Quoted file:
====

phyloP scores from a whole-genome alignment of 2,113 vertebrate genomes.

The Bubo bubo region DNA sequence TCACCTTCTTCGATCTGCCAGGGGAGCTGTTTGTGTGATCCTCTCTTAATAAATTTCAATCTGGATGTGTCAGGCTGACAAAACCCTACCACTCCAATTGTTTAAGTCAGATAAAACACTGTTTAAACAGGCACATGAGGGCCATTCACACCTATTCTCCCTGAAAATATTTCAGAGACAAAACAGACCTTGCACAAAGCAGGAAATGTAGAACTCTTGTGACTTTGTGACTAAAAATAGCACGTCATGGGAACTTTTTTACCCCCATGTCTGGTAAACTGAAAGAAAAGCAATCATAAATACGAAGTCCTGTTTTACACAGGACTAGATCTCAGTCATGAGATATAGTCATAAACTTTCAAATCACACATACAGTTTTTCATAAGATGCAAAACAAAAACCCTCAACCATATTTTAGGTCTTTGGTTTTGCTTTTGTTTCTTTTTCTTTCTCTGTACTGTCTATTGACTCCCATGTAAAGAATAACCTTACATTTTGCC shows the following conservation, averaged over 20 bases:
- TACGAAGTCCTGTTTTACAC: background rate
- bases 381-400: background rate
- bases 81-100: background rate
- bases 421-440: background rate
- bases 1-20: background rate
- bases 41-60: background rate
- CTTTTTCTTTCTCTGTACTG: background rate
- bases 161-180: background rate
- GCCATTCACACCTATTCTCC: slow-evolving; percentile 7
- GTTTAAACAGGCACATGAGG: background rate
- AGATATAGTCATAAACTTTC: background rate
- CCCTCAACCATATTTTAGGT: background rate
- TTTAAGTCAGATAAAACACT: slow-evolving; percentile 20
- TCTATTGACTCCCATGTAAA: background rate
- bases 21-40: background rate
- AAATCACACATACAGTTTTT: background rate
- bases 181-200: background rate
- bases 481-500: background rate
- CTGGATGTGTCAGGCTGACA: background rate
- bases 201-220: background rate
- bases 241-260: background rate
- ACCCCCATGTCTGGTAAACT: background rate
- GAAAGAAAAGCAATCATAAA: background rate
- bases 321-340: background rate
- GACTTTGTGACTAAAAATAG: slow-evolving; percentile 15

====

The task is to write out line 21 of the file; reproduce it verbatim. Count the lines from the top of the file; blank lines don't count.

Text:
- CTGGATGTGTCAGGCTGACA: background rate